All about adult acne

While there is no fixed cure, treatment can help minimise the effects and having a disciplined approach can heal.

Published: 20th July 2022 04:29 AM  |   Last Updated: 20th July 2022 08:42 PM   |  A+A-

skin texture, acne,

For representational purposes

When 26-year-old Nalin Adithya saw an onset of pimples dotting his cheeks and nose, the initial reaction was indifference. The same couldn't be said for his thoroughly worried mother. Although she forced him to visit a dermatologist, who diagnosed his condition as adult acne, the seriousness didn’t set in for him until much later.

"I thought the pimples would subside after a while, but they kept getting worse. That's when I realised that this was something I needed to be more serious about," he says. Nalin isn't the only one who has been susceptible to adult acne, which affects individuals from the age of 25.

The cause and effect

"Mostly affecting the areas of the jawline, lower face and upper neck, this condition can be caused by multiple triggers," says Dr Deepika Lunawat, dermatologist. While stress, hormonal imbalances and genetics can be the primary causes, there is much more to adult acne, she shares.

"Using comedogenic cosmetic products can lead to increased acne as it clogs the skin's pores. Some drugs such as corticosteroids, lithium, anti-epileptics etc., can also aggravate the condition," she affirms.  For Ashraf Mohammed A, acne has been a persisting condition.

"I have had it for quite a while now, and though it has reduced significantly, it hasn't fully disappeared. For me, keeping my hands away from my face is the most difficult task because the minute I touch my face, the pain amplifies," declares Ashraf. Nalin agrees.

"I grew a beard to stop myself from picking on my pimples because more than the pimples themselves, the scars left behind are harder to treat," he attests.

Treating the condition

While there is no fixed cure, treatment can help minimise the effects and having a disciplined approach can heal. "I swear by whatever my dermatologist recommends, and I strictly follow my prescribed medication regime. Sunscreen is also a staple of my routine," says Nalin.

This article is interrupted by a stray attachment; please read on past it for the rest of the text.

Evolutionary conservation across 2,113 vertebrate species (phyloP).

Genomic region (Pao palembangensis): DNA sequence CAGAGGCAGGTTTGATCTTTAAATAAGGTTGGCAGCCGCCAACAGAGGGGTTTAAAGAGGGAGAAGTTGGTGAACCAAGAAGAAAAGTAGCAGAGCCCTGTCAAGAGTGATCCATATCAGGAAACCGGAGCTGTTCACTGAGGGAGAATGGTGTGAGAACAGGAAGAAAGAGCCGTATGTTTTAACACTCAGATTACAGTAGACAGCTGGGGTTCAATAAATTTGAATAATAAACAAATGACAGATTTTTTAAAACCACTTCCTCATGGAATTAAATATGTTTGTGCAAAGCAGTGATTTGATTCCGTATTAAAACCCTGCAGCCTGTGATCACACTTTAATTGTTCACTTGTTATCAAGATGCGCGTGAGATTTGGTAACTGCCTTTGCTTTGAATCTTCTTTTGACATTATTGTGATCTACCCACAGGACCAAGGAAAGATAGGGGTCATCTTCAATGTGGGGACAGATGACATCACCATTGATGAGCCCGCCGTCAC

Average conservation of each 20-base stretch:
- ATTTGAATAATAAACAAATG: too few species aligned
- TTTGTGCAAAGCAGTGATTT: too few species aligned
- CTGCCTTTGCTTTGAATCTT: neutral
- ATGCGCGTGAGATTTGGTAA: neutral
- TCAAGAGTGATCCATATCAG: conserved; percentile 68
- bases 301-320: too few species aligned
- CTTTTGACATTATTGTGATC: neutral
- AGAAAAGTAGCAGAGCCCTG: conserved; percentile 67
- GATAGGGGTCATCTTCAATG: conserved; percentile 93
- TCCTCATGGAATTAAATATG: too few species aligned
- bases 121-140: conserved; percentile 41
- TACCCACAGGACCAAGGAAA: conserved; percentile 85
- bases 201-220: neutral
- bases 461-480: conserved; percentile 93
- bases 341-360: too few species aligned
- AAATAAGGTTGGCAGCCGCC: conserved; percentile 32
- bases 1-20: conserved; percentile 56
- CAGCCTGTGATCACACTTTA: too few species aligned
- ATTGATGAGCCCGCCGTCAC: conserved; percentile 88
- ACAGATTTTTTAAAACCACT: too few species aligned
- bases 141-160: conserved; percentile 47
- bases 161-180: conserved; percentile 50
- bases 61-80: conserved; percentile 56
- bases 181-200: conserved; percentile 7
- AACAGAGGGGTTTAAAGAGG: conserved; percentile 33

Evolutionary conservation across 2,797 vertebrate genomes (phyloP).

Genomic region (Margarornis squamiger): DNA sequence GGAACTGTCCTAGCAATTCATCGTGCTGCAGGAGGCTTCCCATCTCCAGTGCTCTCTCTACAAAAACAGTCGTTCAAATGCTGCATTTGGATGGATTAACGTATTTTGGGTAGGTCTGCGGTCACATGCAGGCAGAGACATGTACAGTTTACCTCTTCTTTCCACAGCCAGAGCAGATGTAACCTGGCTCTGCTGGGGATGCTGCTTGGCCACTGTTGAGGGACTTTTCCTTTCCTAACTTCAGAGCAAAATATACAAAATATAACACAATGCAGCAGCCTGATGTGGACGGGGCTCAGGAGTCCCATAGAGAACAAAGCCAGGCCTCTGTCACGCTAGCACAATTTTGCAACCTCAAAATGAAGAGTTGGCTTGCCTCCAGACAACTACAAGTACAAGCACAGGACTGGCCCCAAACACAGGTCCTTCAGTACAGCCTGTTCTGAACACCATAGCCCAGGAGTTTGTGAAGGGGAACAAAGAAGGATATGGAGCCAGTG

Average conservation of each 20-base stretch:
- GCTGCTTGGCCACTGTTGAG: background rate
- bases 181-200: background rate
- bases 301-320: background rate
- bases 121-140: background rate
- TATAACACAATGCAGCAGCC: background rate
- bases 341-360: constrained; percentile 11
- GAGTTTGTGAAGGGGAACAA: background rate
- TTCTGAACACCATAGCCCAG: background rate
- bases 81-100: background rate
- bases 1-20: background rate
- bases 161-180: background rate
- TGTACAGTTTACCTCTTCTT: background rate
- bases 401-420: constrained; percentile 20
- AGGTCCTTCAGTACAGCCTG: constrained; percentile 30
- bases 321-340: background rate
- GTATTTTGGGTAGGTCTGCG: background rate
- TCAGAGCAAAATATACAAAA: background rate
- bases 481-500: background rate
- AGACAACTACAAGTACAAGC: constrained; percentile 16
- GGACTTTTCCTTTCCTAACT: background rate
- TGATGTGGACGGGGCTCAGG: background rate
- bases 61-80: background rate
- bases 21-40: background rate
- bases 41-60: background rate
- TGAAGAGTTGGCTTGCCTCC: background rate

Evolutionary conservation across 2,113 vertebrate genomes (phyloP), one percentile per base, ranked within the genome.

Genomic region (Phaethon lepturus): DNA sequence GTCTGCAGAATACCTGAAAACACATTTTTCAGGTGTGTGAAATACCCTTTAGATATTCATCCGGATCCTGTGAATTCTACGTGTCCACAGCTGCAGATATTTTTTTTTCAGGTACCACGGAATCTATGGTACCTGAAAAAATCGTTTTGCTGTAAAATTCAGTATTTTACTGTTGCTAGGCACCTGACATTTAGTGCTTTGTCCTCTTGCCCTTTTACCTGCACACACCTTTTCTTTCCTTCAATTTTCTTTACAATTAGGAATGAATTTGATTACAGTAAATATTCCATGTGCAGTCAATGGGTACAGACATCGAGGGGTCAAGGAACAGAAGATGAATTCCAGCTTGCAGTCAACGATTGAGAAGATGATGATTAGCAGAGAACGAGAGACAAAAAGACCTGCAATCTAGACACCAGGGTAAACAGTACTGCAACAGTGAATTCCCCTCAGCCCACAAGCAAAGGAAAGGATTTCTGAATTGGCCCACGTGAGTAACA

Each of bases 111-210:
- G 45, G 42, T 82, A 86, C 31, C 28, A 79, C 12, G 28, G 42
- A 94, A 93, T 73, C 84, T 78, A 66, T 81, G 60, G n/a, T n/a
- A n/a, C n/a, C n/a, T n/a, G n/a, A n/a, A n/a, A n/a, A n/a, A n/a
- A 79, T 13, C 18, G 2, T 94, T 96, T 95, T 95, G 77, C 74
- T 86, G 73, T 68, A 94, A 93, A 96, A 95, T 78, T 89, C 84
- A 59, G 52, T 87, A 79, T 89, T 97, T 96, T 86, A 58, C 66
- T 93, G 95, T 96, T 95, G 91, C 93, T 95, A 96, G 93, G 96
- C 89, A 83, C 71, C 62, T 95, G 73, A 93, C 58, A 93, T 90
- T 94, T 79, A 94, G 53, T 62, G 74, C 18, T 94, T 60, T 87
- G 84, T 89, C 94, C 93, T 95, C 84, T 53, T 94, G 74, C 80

But an approach that works for one may not work for another, and Ashraf vouches for that. He has done everything through multiple moisturisers by identifying his skin type to moving through different diets.

"Moisturisers were slightly effective but not entirely successful. I switched up my routine by staying hydrated, avoiding certain foods, and getting enough sleep but using aloe vera facewash was the ultimate game-changer," he states.

Dr Deepika's views are similar. "Everyone knows the importance of eating and exercising right, but medication is the most important. Topical retinoids, oral antibiotics and hormonal therapy can help alleviate acne significantly. Other methods include blue light therapy and chemical peels, which are helpful for scars," she says.

The struggles

Though there is a clear roadmap on how to deal with the condition, it can't be said that the condition doesn’t impact an individual in more ways than one. While Nalin didn’t let acne affect his behaviour and way of life other than on a handful of occasions, Ashraf has a different story.

"This condition is extremely aggravating to live with, and since I constantly touch my face, I find it difficult to put myself out in public. I've also been subject to judgement from peers in my workplace, but though I didn't let it bother me much, I have had instances where I had low self-esteem and a negative body image," he says.

The psychological impact that acne has on an individual is immense but often not talked about, shares Dr Deepika. "Individuals start by undergoing periods of low self-esteem, which leads to a chain reaction of events. The onset of social avoidance leads to social anxiety and depression. The public needs to be more mindful and should stop the stigma surrounding the condition," insists Dr Deepika.

Coming out stronger

Despi te his struggles, Ashraf has reached a point where he is comfortable in his skin. "I don't feel as conscious as I used to, thanks to the steps I take to manage my acne. Going out and about in public and mingling with people doesn't seem as daunting as it did before," he declares.

But a lot more change needs to take place to create a much better environment. "People need to stop having the perception that acne is specific only towards teenagers; this mindset is embedded in the mind of the public and serves as the main cause for stigma. Education regarding proper skin care routines using affordable products is also vital, and so is being vocal about the condition," says Nalin.

And while this helps instil hope for a better tomorrow, one can only wait to see the extent of the ripples one conversation can create.



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